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I loved Esperanza Rising. I love being surprised by a book, and this one surprised me. I know I had heard some good reviews, but I had also read some critical ones. I’m not sure what I expected, but I didn’t expect to enjoy it as much as I did (I finished it in two days)! I also didn’t realize that it’s historical fiction, and that made it even better in my view.

The Story

Esperanza is the thirteen-year-old daughter of wealthy Mexican landowners. She loves her family and the land and even the servants, but her attitude is one of entitlement. She tells Miguel, the son of servants, that they are on opposite sides of a river, and can’t understand why telling him this truth destroyed their friendship.

When Esperanza’s father is killed and her greedy uncles try to take over their farm, Esperanza and her mother must flee to the United States with their former servants, leaving her injured Abuelita with her sisters at a convent. It’s The Great Depression, but Esperanza’s mother and the former servants are able to get migrant worker jobs, live in a camp with no running water, and earn barely enough to survive. When her mother gets sick and must be hospitalized, Esperanza realizes she has the will to work, survive, and overcome her former class prejudices.

What I Loved About This Book

  1. Glimpse into a Culture–Esperanza Rising beautifully shows Mexican culture. It’s rich with Spanish words, which are always translated for ease of understanding. The reader meets people from all walks of life in and from Mexico.
  2. Imagery Rich Writing–I found Pam Muños Ryan’s storytelling beautiful. There are many reoccurring images throughout the story. My favorite is the crocheted blanket of hills and valleys begun by Abuelita and finished by Esperanza, an image of life, survival, and triumph.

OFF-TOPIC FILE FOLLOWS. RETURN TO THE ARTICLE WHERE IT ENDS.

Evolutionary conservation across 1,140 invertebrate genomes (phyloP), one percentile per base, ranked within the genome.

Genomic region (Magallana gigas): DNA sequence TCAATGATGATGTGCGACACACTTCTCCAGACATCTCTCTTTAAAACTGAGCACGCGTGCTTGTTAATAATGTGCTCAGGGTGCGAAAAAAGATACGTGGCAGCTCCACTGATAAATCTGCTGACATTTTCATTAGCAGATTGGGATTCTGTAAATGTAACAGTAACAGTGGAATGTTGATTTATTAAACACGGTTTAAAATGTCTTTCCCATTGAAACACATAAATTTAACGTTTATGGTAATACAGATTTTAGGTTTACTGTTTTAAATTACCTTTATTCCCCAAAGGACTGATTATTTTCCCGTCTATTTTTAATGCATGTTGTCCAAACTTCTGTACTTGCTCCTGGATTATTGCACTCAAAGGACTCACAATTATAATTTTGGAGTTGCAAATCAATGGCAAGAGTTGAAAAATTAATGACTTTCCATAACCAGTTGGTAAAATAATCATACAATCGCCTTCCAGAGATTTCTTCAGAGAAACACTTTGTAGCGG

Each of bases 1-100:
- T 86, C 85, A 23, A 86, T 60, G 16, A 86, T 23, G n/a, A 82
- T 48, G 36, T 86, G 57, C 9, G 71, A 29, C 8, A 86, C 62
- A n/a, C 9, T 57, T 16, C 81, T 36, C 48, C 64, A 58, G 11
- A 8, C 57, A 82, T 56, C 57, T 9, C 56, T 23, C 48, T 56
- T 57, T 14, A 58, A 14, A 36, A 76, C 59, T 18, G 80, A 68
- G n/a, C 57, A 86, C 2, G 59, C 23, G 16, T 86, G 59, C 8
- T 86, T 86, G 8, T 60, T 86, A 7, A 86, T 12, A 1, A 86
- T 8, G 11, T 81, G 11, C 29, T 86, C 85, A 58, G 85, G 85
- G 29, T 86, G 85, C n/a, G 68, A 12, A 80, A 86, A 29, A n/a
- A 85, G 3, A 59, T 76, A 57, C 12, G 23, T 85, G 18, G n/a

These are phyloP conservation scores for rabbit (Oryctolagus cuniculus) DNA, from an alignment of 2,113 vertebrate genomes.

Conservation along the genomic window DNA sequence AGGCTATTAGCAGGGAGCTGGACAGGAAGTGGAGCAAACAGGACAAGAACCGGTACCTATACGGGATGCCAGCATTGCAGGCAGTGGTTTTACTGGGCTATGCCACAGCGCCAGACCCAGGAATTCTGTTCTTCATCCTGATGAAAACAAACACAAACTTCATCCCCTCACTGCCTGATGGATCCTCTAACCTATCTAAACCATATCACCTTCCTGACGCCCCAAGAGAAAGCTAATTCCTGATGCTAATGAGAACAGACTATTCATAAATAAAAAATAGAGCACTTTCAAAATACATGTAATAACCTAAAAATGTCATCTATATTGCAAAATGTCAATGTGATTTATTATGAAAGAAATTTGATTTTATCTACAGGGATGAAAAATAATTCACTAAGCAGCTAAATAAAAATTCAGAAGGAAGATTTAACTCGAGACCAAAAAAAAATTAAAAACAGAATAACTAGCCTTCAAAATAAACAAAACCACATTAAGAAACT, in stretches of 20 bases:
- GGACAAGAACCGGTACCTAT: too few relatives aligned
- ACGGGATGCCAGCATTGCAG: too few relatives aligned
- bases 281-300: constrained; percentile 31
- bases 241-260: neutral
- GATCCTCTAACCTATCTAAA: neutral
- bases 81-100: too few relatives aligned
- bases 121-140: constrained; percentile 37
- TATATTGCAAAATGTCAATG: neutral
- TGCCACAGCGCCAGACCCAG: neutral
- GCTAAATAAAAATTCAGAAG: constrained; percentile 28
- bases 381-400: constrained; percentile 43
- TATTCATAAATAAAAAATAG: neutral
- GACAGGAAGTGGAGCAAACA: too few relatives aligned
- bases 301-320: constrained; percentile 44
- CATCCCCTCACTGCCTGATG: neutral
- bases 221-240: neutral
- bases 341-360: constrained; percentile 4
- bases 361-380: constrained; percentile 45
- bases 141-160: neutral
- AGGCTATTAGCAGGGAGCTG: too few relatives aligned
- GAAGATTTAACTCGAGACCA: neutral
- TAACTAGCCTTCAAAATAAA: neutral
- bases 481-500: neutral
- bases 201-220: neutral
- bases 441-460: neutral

3. Historicity–I didn’t realize when I picked up Esperanza Rising that it was historical fiction. It’s actually based on the author’s grandmother. In the author’s note at the end, I learned that Repatriation–the mass deportation of Mexicans, legal and illegal alike, including Americans of Mexican descent–was the largest mass removal of people against their will in US history, a sad fact of our collective story.

What Parents Should Know

  • I honestly didn’t find anything objectionable in this book, but the weight of some of the topics–strike violence, deportation, the death of a parent, child labor–makes it more appropriate for kids age 11 and older.
  • One more thing. If your child doesn’t know Spanish, I’d highly recommend the audiobook. Even though each Spanish word is translated immediately after, hearing the words spoken give the story a beautiful and lifelike feel.

What book has given your child a glimpse into a different culture or time in history?

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